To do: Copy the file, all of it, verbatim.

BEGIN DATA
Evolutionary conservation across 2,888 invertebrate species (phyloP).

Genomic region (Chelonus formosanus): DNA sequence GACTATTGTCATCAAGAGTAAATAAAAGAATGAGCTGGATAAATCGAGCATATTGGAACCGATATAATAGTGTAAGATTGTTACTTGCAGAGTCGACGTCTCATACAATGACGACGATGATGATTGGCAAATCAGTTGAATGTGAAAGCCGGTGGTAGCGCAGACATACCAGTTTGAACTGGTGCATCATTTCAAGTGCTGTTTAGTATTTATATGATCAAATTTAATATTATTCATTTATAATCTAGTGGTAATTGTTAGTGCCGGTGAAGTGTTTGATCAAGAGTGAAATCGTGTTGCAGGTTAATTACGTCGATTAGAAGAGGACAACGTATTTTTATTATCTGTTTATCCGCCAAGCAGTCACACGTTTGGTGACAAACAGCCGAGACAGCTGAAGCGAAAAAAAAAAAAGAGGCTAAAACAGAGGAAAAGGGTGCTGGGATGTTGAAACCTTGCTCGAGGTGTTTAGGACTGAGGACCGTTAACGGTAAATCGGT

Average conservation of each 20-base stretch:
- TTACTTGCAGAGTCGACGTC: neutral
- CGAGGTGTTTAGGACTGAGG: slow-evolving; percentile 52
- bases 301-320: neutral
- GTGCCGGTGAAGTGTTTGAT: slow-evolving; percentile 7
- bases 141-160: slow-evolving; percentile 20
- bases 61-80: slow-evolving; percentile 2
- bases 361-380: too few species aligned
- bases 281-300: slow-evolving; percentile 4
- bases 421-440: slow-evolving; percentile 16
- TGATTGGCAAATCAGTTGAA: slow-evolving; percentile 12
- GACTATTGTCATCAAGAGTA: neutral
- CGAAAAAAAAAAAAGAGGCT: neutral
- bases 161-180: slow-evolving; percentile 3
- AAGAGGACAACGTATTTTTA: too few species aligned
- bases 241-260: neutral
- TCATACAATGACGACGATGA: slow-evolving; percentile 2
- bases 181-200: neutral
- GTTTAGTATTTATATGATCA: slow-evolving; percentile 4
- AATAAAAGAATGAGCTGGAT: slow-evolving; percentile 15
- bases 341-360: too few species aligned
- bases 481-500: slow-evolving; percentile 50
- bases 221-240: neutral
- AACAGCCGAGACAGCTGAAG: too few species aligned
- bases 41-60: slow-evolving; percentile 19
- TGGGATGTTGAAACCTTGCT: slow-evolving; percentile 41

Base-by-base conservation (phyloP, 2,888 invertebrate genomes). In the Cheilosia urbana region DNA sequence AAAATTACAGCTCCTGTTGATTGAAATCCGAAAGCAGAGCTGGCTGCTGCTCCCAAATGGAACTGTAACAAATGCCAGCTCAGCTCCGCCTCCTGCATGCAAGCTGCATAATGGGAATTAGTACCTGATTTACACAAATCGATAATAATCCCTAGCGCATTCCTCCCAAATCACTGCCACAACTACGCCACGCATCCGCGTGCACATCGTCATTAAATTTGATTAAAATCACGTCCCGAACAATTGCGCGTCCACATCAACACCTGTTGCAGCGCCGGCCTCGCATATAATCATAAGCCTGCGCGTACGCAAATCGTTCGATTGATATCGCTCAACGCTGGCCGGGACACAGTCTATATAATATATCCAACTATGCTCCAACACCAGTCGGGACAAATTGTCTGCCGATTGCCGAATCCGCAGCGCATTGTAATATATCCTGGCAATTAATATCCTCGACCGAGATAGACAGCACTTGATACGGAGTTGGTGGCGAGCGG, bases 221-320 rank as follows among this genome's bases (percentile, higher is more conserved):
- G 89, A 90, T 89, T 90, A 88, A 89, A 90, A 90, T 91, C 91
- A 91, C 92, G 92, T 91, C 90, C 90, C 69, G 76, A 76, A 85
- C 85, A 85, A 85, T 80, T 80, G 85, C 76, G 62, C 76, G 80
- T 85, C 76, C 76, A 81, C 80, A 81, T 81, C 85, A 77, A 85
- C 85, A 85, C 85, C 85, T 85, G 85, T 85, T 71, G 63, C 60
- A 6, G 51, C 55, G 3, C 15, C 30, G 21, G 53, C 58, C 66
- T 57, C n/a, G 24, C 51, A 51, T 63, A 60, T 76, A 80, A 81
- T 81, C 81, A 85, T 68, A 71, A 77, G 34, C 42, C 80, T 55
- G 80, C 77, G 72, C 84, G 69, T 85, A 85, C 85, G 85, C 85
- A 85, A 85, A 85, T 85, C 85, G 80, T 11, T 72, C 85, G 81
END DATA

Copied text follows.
Evolutionary conservation across 2,888 invertebrate species (phyloP).

Genomic region (Chelonus formosanus): DNA sequence GACTATTGTCATCAAGAGTAAATAAAAGAATGAGCTGGATAAATCGAGCATATTGGAACCGATATAATAGTGTAAGATTGTTACTTGCAGAGTCGACGTCTCATACAATGACGACGATGATGATTGGCAAATCAGTTGAATGTGAAAGCCGGTGGTAGCGCAGACATACCAGTTTGAACTGGTGCATCATTTCAAGTGCTGTTTAGTATTTATATGATCAAATTTAATATTATTCATTTATAATCTAGTGGTAATTGTTAGTGCCGGTGAAGTGTTTGATCAAGAGTGAAATCGTGTTGCAGGTTAATTACGTCGATTAGAAGAGGACAACGTATTTTTATTATCTGTTTATCCGCCAAGCAGTCACACGTTTGGTGACAAACAGCCGAGACAGCTGAAGCGAAAAAAAAAAAAGAGGCTAAAACAGAGGAAAAGGGTGCTGGGATGTTGAAACCTTGCTCGAGGTGTTTAGGACTGAGGACCGTTAACGGTAAATCGGT

Average conservation of each 20-base stretch:
- TTACTTGCAGAGTCGACGTC: neutral
- CGAGGTGTTTAGGACTGAGG: slow-evolving; percentile 52
- bases 301-320: neutral
- GTGCCGGTGAAGTGTTTGAT: slow-evolving; percentile 7
- bases 141-160: slow-evolving; percentile 20
- bases 61-80: slow-evolving; percentile 2
- bases 361-380: too few species aligned
- bases 281-300: slow-evolving; percentile 4
- bases 421-440: slow-evolving; percentile 16
- TGATTGGCAAATCAGTTGAA: slow-evolving; percentile 12
- GACTATTGTCATCAAGAGTA: neutral
- CGAAAAAAAAAAAAGAGGCT: neutral
- bases 161-180: slow-evolving; percentile 3
- AAGAGGACAACGTATTTTTA: too few species aligned
- bases 241-260: neutral
- TCATACAATGACGACGATGA: slow-evolving; percentile 2
- bases 181-200: neutral
- GTTTAGTATTTATATGATCA: slow-evolving; percentile 4
- AATAAAAGAATGAGCTGGAT: slow-evolving; percentile 15
- bases 341-360: too few species aligned
- bases 481-500: slow-evolving; percentile 50
- bases 221-240: neutral
- AACAGCCGAGACAGCTGAAG: too few species aligned
- bases 41-60: slow-evolving; percentile 19
- TGGGATGTTGAAACCTTGCT: slow-evolving; percentile 41

Base-by-base conservation (phyloP, 2,888 invertebrate genomes). In the Cheilosia urbana region DNA sequence AAAATTACAGCTCCTGTTGATTGAAATCCGAAAGCAGAGCTGGCTGCTGCTCCCAAATGGAACTGTAACAAATGCCAGCTCAGCTCCGCCTCCTGCATGCAAGCTGCATAATGGGAATTAGTACCTGATTTACACAAATCGATAATAATCCCTAGCGCATTCCTCCCAAATCACTGCCACAACTACGCCACGCATCCGCGTGCACATCGTCATTAAATTTGATTAAAATCACGTCCCGAACAATTGCGCGTCCACATCAACACCTGTTGCAGCGCCGGCCTCGCATATAATCATAAGCCTGCGCGTACGCAAATCGTTCGATTGATATCGCTCAACGCTGGCCGGGACACAGTCTATATAATATATCCAACTATGCTCCAACACCAGTCGGGACAAATTGTCTGCCGATTGCCGAATCCGCAGCGCATTGTAATATATCCTGGCAATTAATATCCTCGACCGAGATAGACAGCACTTGATACGGAGTTGGTGGCGAGCGG, bases 221-320 rank as follows among this genome's bases (percentile, higher is more conserved):
- G 89, A 90, T 89, T 90, A 88, A 89, A 90, A 90, T 91, C 91
- A 91, C 92, G 92, T 91, C 90, C 90, C 69, G 76, A 76, A 85
- C 85, A 85, A 85, T 80, T 80, G 85, C 76, G 62, C 76, G 80
- T 85, C 76, C 76, A 81, C 80, A 81, T 81, C 85, A 77, A 85
- C 85, A 85, C 85, C 85, T 85, G 85, T 85, T 71, G 63, C 60
- A 6, G 51, C 55, G 3, C 15, C 30, G 21, G 53, C 58, C 66
- T 57, C n/a, G 24, C 51, A 51, T 63, A 60, T 76, A 80, A 81
- T 81, C 81, A 85, T 68, A 71, A 77, G 34, C 42, C 80, T 55
- G 80, C 77, G 72, C 84, G 69, T 85, A 85, C 85, G 85, C 85
- A 85, A 85, A 85, T 85, C 85, G 80, T 11, T 72, C 85, G 81